• 7. • Root DNS servers  13 root DNS servers (labeled A through M), most of which are located in North America  each “server” is actually a network of replicated servers, for both security and reliability purposes. • Top-level domain (TLD) servers  responsible for top-level domains such as com, org, net, edu, gov  Also top-level domains such as uk, fr, ca, in etc  The company Verisign Global Registry Services maintains the TLD servers for the com top-level domain,  The company Educause maintains the TLD servers for the edu top-level domain.
  • 8. • Authoritative DNS servers.  Every organization with publicly accessible hosts ( Web servers, mail servers) on Internet must provide Public DNS records that map the names of those hosts to IP addresses.  authoritative DNS server to hold these records for a given domain  an organization can choose to implement its own or can pay some service provider.  large companies implement and maintain their own primary and secondary (backup) authoritative DNS server • Local DNS server • Organizations also frequently use DNS internally. • DNS lookups and records stay within the corporate network instead of on the Internet. “private” or “local”
  • 11. DNS Caching • In a query chain, when a DNS server receives a DNS reply it can cache the mapping in its local memory. • When another query arrives to the DNS server for the same hostname, the DNS server can provide the desired IP address, even if it is not authoritative for the hostname. • Since mappings between hostnames and IP addresses are by no means permanent, DNS servers discard cached information after a period of time (often set to two days).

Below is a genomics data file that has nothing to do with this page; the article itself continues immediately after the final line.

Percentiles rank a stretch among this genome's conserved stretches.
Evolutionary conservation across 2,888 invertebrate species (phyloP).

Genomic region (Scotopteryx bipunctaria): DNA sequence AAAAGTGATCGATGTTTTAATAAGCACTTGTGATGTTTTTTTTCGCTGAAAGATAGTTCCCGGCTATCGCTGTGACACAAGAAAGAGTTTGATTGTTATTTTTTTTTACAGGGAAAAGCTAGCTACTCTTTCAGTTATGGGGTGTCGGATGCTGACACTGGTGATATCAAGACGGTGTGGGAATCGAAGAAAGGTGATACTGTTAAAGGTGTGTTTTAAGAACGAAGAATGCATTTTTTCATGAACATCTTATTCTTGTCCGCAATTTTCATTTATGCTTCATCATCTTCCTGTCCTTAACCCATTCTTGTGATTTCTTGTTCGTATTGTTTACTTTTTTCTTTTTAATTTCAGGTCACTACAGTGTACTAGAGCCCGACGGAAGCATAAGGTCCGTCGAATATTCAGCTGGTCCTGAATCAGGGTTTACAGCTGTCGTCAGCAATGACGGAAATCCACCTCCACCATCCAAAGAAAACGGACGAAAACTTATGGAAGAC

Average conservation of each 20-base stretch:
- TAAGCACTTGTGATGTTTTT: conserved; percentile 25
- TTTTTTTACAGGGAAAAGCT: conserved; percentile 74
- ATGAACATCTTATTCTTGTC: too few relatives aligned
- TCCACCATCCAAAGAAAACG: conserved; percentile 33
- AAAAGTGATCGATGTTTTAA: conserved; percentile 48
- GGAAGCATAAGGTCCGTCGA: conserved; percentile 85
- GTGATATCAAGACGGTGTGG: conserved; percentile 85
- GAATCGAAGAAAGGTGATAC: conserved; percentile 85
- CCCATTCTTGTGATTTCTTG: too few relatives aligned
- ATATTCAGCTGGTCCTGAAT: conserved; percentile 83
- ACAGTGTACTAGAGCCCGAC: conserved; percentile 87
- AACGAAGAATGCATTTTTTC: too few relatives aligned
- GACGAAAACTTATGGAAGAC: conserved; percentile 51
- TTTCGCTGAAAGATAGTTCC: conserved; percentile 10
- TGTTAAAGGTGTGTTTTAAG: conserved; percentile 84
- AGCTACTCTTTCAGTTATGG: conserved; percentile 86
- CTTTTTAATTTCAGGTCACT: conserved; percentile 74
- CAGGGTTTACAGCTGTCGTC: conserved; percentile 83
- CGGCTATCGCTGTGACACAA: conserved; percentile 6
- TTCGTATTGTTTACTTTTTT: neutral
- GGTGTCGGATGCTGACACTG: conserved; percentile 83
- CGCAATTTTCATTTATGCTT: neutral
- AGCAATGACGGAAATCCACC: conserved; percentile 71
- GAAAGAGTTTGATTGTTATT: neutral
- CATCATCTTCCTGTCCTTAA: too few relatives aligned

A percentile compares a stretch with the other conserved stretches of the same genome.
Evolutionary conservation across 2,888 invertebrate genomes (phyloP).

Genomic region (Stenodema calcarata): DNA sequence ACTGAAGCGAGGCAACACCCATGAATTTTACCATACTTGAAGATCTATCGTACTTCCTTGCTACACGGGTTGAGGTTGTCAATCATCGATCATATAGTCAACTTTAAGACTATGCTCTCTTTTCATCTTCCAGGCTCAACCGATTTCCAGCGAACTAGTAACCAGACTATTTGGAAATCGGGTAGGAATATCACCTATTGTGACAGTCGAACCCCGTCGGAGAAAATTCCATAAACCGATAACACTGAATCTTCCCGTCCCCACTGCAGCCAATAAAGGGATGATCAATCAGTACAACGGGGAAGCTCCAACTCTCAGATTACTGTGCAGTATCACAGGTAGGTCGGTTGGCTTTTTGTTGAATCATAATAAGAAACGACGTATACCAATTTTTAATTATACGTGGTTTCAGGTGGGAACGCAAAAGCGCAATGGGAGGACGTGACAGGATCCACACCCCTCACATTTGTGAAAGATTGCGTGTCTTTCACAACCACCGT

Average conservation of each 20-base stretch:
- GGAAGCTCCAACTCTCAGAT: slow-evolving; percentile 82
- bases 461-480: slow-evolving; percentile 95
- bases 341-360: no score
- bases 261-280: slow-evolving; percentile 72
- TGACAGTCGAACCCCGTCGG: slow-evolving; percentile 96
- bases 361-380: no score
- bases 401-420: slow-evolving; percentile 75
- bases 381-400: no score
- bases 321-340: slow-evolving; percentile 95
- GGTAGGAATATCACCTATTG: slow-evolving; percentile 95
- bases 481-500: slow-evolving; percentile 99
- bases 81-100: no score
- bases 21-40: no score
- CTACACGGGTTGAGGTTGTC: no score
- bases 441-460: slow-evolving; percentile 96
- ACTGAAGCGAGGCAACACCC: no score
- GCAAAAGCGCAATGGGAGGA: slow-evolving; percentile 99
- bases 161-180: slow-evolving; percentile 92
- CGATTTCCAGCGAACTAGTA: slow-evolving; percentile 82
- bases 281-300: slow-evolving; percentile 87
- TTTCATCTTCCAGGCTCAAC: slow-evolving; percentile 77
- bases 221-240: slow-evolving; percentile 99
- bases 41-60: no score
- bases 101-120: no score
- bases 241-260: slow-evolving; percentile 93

• 12. DNS Records and Messages • DNS distributed database store resource records (RRs) • RRs that provide hostname-to-IP address mappings. • Each DNS reply message carries one or more RRs • [RFC 1034; RFC 1035]. • A resource record is a four-tuple that contains the following fields: (Name, Value, Type, TTL) • TTL - time to live of the RR (when a resource should be removed from a cache). • meaning of Name and Value depend on Type
  • 13.  If Type=A • then Name = hostname and Value = IP address for the hostname. • Type A record provides the standard hostname-to-IP address mapping. • example RR : (relay1.bar.foo.com, 145.37.93.126, A) is a Type A record  If Type=NS • then Name = a domain (say foo.com) • Value= hostname of an authoritative DNS server that knows how to obtain the IP addresses for hosts in that domain. • used to route DNS queries further along in the query chain. • example, (foo.com, dns.foo.com, NS) is a Type NS record. Meaning of Name and Value depend on Type